|Trade Deadline: Phillies P Cliff Lee reportedly ‘in play’||07.30.12 at 1:04 pm ET|
ESPN’s Buster Olney tweeted Monday that the Phillies are entertaining offers for pitcher Cliff Lee.
Tweeted Olney: Cliff Lee is in play in trade talks today. Rangers obviously the most logical landing spot, with 3B Mike Olt as possible centerpiece.
According to Olney’s sources, the price will be steep, as the Phillies are looking for a significant package of prospects in return.
Olney also tweeted that the Yankees are not expected to pursue Lee, as they lack the budget space to take on his sizable contract.
The 33-year-old lefty is due $25 million in each of the next three seasons. He is just 1-6 with a respectable 3.95 ERA in 2012.
|Trade Deadline: Phillies reportedly won’t trade Cliff Lee||07.27.12 at 4:23 pm ET|
The Phillies will not trade starting pitcher Cliff Lee, CBS Sports reported.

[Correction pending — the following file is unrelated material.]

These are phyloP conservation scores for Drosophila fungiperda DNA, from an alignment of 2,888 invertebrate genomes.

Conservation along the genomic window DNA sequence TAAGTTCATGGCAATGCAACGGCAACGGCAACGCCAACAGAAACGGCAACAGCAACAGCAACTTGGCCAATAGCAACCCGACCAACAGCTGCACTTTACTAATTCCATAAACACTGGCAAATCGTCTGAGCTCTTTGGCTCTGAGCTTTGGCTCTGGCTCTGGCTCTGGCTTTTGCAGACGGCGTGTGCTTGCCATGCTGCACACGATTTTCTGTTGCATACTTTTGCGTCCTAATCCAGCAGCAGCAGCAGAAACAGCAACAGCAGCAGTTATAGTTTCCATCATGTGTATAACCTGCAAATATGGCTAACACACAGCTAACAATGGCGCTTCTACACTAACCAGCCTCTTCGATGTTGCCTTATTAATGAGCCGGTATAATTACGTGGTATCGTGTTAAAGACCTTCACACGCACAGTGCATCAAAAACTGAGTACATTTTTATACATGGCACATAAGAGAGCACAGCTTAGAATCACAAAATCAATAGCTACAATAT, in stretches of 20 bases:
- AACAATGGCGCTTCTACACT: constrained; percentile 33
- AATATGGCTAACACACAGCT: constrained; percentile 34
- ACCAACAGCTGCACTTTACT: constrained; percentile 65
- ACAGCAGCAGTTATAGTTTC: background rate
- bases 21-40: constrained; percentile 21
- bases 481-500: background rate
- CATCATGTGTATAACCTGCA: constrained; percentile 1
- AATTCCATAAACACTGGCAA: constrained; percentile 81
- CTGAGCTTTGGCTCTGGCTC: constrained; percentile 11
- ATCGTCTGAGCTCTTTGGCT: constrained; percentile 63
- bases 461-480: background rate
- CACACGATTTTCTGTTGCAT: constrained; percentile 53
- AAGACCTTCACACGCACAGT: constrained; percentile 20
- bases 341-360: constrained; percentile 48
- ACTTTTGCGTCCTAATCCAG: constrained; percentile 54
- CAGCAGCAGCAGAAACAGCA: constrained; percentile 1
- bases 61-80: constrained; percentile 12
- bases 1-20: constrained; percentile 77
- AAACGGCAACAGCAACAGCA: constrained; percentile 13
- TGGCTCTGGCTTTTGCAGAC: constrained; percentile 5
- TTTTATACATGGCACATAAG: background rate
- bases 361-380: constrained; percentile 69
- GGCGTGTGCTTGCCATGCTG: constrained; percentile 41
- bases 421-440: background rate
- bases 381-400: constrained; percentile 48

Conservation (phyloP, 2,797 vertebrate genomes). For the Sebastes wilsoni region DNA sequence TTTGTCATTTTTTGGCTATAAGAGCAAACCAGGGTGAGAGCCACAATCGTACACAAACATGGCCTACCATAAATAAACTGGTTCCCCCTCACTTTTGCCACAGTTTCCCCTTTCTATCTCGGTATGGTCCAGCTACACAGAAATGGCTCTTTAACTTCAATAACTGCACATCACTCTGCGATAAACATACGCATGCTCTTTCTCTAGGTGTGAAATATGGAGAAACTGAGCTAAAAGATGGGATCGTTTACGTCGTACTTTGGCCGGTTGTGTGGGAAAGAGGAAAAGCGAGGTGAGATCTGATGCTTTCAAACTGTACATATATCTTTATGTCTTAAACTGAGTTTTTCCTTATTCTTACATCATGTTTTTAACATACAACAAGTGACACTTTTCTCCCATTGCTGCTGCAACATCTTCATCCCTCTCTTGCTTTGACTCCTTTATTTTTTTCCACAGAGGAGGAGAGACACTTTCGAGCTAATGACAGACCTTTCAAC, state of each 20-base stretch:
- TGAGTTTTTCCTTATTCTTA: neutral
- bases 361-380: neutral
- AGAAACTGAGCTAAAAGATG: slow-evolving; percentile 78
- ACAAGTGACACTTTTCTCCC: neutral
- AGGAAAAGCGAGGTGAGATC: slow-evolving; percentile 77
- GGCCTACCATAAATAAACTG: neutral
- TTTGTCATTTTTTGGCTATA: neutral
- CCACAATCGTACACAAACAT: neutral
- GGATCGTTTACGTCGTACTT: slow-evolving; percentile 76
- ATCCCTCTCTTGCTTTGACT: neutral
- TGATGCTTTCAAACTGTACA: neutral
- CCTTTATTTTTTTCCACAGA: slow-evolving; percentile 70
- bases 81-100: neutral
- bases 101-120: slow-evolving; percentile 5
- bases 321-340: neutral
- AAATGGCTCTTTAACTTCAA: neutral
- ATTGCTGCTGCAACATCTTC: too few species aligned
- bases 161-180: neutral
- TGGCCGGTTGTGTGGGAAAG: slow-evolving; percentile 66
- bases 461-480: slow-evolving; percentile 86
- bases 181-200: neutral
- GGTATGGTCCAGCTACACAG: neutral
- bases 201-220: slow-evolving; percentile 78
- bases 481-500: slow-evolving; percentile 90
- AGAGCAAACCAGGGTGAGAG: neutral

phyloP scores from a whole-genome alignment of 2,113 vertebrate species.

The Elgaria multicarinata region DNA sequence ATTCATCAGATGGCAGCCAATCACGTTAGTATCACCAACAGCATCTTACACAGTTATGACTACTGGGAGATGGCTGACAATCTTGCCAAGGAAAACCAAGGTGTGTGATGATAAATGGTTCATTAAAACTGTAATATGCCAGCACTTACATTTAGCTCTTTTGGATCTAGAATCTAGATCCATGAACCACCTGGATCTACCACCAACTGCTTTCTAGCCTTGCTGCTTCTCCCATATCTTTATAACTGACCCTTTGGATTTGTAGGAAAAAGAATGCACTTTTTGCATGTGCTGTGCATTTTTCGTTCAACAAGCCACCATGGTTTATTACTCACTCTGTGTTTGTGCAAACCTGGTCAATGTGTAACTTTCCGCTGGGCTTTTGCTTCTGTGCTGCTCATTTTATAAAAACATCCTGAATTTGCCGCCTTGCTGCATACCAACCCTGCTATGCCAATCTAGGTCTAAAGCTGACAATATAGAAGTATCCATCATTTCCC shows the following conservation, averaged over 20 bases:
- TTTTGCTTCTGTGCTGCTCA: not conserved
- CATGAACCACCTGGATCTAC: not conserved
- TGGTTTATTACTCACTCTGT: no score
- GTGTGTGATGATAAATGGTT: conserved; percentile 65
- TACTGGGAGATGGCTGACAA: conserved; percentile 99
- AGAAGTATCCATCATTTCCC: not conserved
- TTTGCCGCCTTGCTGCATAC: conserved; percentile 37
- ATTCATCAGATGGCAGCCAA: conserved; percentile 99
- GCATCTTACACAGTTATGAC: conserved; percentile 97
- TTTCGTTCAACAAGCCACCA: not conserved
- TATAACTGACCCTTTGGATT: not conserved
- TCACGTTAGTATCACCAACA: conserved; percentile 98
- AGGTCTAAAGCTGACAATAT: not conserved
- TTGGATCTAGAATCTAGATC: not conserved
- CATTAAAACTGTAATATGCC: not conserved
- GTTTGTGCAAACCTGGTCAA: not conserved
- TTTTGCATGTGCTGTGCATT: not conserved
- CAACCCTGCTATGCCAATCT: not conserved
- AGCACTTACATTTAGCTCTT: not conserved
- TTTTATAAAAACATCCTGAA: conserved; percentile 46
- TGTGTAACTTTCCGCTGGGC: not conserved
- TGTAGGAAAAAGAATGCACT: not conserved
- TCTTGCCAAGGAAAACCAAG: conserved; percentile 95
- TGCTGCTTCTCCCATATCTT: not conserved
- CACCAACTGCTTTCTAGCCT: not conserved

Sources told CBS Sports the Phillies are trying to build a team around Lee, Roy Halladay and the recently extended Cole Hamels.
The Phillies will owe the 33-year-old $97 million through the next three seasons if they do not trade him, adding financial stress to a team that owes Hamels $144 million over the next six years.
Philadelphia’s decision further thins the starting pitching market on the trading block, as the Marlins have placed a high price on Josh Johnson and Matt Garza is injured and will not start until after July 31.
Lee is 1-6 with a 3.95 ERA and 15 home runs allowed through 17 starts this season.
|Sunday’s Red Sox-Phillies matchups: Josh Beckett vs. Cliff Lee||05.20.12 at 6:42 am ET|
The wild ride that has been the 2012 season continues for Josh Beckett. The Red Sox ace has been through injuries, short outings, successful starts and a sea of boos, but he looks to make it two wins in a row against Boston’s first interleague opponent, the Phillies.